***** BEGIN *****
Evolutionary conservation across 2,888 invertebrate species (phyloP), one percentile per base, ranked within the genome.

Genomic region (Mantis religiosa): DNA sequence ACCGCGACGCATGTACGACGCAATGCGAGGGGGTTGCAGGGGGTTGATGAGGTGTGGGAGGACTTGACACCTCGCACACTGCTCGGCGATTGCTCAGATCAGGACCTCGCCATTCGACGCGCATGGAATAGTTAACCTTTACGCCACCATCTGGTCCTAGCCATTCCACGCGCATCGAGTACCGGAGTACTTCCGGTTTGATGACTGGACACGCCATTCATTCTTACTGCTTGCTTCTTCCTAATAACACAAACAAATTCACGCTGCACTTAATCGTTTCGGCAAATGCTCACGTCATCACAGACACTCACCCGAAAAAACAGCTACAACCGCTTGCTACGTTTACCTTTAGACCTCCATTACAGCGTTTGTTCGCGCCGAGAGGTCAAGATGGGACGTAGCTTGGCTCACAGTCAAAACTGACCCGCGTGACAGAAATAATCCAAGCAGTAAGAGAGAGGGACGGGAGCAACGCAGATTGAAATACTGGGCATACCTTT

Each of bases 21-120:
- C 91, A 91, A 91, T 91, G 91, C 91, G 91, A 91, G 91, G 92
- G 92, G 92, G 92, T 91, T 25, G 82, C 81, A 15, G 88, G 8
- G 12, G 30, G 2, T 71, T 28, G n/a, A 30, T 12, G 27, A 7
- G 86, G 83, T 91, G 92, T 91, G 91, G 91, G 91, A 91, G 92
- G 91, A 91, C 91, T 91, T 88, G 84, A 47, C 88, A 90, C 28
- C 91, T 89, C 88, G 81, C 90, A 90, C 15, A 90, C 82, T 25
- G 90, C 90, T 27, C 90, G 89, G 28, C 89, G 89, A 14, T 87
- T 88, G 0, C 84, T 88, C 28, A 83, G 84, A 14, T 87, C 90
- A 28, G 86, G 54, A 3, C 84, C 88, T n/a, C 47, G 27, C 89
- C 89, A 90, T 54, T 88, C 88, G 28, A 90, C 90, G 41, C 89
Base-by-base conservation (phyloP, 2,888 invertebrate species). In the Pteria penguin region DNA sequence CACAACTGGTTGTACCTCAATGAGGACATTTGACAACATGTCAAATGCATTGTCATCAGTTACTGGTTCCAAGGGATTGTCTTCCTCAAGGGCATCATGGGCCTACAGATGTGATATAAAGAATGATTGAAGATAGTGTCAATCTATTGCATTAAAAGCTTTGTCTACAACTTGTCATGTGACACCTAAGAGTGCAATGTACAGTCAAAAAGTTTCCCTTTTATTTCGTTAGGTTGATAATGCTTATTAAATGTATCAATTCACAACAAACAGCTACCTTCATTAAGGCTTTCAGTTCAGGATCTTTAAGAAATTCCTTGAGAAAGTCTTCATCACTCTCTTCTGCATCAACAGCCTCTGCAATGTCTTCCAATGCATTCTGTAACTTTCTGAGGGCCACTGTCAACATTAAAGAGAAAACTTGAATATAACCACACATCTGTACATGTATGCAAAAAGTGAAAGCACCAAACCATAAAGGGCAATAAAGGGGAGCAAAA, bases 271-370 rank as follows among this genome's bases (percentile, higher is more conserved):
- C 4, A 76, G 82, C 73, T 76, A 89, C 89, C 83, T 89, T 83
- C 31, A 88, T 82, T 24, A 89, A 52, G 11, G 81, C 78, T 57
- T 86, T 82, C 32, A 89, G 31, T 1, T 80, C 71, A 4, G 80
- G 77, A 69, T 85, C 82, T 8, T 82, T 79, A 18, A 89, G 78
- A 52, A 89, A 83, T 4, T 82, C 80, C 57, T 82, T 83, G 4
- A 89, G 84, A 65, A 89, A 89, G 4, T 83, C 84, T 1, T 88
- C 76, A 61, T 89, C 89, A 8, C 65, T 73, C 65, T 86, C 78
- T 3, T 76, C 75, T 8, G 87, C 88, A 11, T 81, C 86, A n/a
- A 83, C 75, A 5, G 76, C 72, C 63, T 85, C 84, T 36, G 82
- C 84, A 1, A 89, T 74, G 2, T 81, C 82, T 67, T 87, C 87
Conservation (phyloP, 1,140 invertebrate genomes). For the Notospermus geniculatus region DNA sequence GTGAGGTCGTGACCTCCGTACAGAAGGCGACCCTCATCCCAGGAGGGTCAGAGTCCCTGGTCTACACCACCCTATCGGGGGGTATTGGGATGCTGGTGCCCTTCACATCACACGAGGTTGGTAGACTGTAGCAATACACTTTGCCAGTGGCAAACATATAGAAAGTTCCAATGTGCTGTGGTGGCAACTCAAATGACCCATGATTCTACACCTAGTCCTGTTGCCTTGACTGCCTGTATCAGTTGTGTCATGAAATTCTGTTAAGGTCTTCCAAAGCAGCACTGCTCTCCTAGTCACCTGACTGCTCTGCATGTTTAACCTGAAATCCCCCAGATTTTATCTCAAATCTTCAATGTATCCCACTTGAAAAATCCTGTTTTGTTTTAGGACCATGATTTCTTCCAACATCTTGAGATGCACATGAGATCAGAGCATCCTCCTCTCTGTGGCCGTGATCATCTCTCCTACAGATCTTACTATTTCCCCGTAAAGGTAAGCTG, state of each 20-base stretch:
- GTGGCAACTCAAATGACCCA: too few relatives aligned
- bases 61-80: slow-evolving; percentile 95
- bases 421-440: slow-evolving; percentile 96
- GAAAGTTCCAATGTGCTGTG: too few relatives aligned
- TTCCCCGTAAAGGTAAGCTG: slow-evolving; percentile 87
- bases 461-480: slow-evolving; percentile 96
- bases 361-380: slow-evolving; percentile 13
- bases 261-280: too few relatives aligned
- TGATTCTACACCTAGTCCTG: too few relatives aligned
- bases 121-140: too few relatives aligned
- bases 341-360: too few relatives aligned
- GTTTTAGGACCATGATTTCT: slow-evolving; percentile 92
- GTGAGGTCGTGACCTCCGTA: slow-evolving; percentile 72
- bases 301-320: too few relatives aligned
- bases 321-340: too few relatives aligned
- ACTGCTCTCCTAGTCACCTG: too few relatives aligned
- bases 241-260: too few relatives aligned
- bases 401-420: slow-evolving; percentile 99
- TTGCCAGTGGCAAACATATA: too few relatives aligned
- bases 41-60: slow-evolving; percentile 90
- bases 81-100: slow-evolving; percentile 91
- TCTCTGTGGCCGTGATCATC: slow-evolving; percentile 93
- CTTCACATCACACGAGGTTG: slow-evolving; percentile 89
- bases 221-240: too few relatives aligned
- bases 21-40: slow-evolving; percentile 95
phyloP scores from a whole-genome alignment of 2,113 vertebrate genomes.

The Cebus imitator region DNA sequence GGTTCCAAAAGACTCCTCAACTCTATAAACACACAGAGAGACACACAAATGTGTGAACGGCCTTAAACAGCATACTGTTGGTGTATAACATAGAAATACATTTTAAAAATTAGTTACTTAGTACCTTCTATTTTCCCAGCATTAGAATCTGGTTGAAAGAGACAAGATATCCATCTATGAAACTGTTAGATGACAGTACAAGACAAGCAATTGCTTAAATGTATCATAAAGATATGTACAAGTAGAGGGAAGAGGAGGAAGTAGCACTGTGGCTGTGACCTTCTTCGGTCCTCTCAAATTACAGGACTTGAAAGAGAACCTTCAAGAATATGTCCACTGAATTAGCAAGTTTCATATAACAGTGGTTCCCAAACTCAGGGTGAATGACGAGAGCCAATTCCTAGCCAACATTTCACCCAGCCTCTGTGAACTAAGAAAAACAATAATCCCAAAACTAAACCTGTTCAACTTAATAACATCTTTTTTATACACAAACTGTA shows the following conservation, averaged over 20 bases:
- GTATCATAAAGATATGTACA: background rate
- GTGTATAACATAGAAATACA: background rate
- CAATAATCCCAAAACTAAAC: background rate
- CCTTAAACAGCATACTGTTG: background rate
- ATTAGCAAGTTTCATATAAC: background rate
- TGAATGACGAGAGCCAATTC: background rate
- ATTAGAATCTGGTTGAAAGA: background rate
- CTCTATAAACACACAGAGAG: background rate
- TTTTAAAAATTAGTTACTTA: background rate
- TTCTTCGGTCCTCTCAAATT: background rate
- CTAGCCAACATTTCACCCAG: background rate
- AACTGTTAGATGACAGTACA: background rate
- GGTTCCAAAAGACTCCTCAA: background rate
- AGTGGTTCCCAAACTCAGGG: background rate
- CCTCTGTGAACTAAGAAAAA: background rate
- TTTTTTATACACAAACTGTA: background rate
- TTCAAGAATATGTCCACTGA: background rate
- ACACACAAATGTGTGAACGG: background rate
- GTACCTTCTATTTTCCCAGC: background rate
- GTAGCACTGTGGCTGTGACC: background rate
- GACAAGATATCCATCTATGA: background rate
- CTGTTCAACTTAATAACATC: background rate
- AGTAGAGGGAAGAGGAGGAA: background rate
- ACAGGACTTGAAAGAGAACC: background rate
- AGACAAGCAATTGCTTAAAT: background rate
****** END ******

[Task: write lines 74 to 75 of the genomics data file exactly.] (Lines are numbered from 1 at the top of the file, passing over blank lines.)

- CTGTTCAACTTAATAACATC: background rate
- AGTAGAGGGAAGAGGAGGAA: background rate